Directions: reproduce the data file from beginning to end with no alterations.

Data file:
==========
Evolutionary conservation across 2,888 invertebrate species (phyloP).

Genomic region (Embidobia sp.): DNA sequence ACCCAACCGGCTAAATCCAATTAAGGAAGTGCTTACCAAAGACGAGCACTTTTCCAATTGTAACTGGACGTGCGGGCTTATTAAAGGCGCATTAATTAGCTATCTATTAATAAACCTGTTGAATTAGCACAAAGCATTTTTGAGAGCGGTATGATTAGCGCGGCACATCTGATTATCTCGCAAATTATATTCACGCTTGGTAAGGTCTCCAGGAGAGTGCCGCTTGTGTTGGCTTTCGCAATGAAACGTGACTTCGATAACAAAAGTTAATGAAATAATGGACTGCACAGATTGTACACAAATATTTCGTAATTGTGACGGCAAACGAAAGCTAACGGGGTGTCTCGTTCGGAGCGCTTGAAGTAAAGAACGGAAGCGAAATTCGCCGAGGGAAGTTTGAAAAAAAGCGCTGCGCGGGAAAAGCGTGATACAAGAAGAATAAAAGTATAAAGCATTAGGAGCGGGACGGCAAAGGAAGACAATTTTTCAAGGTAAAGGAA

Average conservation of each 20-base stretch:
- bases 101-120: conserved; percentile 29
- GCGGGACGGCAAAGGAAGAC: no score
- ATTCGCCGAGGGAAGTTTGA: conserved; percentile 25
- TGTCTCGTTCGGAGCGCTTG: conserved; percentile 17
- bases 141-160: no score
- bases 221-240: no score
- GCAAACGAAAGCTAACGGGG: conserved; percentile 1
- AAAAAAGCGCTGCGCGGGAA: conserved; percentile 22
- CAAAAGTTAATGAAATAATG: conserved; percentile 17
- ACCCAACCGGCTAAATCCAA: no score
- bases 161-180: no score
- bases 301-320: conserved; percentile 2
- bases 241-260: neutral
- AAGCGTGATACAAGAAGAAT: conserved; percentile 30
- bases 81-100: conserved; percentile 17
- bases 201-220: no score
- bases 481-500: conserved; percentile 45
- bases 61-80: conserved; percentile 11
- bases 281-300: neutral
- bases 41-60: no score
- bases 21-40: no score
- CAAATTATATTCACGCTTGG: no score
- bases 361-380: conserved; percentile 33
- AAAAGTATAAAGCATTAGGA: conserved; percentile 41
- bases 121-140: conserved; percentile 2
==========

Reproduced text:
Evolutionary conservation across 2,888 invertebrate species (phyloP).

Genomic region (Embidobia sp.): DNA sequence ACCCAACCGGCTAAATCCAATTAAGGAAGTGCTTACCAAAGACGAGCACTTTTCCAATTGTAACTGGACGTGCGGGCTTATTAAAGGCGCATTAATTAGCTATCTATTAATAAACCTGTTGAATTAGCACAAAGCATTTTTGAGAGCGGTATGATTAGCGCGGCACATCTGATTATCTCGCAAATTATATTCACGCTTGGTAAGGTCTCCAGGAGAGTGCCGCTTGTGTTGGCTTTCGCAATGAAACGTGACTTCGATAACAAAAGTTAATGAAATAATGGACTGCACAGATTGTACACAAATATTTCGTAATTGTGACGGCAAACGAAAGCTAACGGGGTGTCTCGTTCGGAGCGCTTGAAGTAAAGAACGGAAGCGAAATTCGCCGAGGGAAGTTTGAAAAAAAGCGCTGCGCGGGAAAAGCGTGATACAAGAAGAATAAAAGTATAAAGCATTAGGAGCGGGACGGCAAAGGAAGACAATTTTTCAAGGTAAAGGAA

Average conservation of each 20-base stretch:
- bases 101-120: conserved; percentile 29
- GCGGGACGGCAAAGGAAGAC: no score
- ATTCGCCGAGGGAAGTTTGA: conserved; percentile 25
- TGTCTCGTTCGGAGCGCTTG: conserved; percentile 17
- bases 141-160: no score
- bases 221-240: no score
- GCAAACGAAAGCTAACGGGG: conserved; percentile 1
- AAAAAAGCGCTGCGCGGGAA: conserved; percentile 22
- CAAAAGTTAATGAAATAATG: conserved; percentile 17
- ACCCAACCGGCTAAATCCAA: no score
- bases 161-180: no score
- bases 301-320: conserved; percentile 2
- bases 241-260: neutral
- AAGCGTGATACAAGAAGAAT: conserved; percentile 30
- bases 81-100: conserved; percentile 17
- bases 201-220: no score
- bases 481-500: conserved; percentile 45
- bases 61-80: conserved; percentile 11
- bases 281-300: neutral
- bases 41-60: no score
- bases 21-40: no score
- CAAATTATATTCACGCTTGG: no score
- bases 361-380: conserved; percentile 33
- AAAAGTATAAAGCATTAGGA: conserved; percentile 41
- bases 121-140: conserved; percentile 2